This is how restaurants can adapt to the new digital landscape.

Customer ordering habits have shifted dramatically since the start of the pandemic, and they are unlikely to shift back completely.

Whereas traditionally customers would enter a restaurant, order their food at the point of sale (POS), then leave with their meals, orders are now coming in from digital devices, at the drive thru, and at kiosks. In fact, 90 percent of transactions pre-COVID were rung up at a traditional POS, but now almost 70 percent of them are rung up elsewhere, says Chris Lybeer, chief strategy officer at Revel Systems.

“It was happening prior to COVID,” he explains. “We saw consumers doing things to drive transactions in different locations, but with COVID came the digital tsunami that completely changed the trajectory of ordering. Restaurants are now trying to get business through all channels.”

And, he adds, while the number of places customers can order from has increased, it’s likely to do so again—and again. “The list of places today is just for today,” Lybeer says. “In 20 years, we could be ordering from holograms.”

So, restaurants need to think beyond the traditional POS system and think about where and how their customers are ordering. Giving them the ability to place their transaction in the way that best suits them is a great way to ensure they come back. 

“What people need to realize is this isn’t about adapting because of COVID, this is speeding up the acceleration of consumers wanting to be digital and flexible,” Lybeer explains. “The industry doesn’t have any choice but to follow where the consumers are going.”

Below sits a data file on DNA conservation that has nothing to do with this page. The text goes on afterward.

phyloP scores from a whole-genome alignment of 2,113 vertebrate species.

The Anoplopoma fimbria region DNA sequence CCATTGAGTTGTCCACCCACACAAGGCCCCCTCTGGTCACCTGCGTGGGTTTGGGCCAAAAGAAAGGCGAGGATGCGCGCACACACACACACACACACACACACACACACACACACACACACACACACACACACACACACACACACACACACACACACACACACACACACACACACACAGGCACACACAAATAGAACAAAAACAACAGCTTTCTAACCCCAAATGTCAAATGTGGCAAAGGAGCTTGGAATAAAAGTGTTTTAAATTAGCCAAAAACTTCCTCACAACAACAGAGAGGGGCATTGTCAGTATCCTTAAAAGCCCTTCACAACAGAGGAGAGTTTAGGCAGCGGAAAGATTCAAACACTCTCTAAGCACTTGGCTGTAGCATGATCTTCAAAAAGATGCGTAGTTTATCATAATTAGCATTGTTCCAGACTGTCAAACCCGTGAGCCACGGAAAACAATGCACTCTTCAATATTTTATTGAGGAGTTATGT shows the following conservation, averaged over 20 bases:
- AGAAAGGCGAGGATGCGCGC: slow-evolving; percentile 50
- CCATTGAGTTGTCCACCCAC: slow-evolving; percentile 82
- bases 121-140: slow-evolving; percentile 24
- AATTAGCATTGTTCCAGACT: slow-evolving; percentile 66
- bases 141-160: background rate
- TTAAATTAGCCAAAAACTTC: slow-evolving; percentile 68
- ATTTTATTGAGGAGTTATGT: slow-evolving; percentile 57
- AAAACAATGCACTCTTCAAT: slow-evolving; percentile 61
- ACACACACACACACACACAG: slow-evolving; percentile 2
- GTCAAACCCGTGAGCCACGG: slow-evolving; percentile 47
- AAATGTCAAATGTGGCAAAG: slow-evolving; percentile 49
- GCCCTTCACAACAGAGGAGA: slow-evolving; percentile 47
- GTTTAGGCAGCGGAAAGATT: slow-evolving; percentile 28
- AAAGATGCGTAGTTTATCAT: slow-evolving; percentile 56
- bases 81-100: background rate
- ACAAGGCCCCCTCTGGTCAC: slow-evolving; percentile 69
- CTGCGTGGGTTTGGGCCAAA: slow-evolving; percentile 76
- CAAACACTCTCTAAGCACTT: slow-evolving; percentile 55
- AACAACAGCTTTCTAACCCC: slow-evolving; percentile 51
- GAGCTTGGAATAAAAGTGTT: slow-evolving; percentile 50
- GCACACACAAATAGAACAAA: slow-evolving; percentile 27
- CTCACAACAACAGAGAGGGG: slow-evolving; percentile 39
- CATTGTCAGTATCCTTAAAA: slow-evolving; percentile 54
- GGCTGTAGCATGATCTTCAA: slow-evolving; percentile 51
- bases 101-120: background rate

And this is particularly key in quick-serve and fast-casual restaurants, partly, he says, because these restaurants are less about dine-in, but also because the operators of them are usually innovators, open to new technology.

Revel offers a holistic cloud-native transaction platform that allows orders to be placed “almost anywhere.” And the key is, as new ordering points become available, they can be added seamlessly to Revel’s platform, rather than creating a completely new solution. What’s critical is these orders are all coordinated and managed by the Revel platform to ensure customers receive their meal in a timely fashion. 

Restaurant operators, Lybeer points out, need to buy technology that’s going to take them through constant change. And the technology “has to be flexible and stretch over this period of time. People don’t want to do a major upgrade every two years. You have to buy the best thing for tomorrow; you have to buy the architectural and philosophical components of the technology, not a list of functions. You have to be thinking long-term.”

Once COVID is over, customers will come back to dining rooms, Lybeer believes, but not in the numbers they did before the pandemic. “Even younger people like service, and I don’t think they want to go to a world where there’s nobody in the store and robots are cooking the burgers, and they are served in a bag on a conveyor belt. This is the hospitality industry, and people want service—there is value to that. But there’s not a lot of value in the traditional ordering system. Let people order on their phone or on a self-service kiosk, and let the service be elsewhere, such as a greeter who welcomes guests and tells them the specials.”

To learn more about Revel can help you prepare for this digital revolution, visit the company’s website

By Amanda Baltazar


Sponsored Content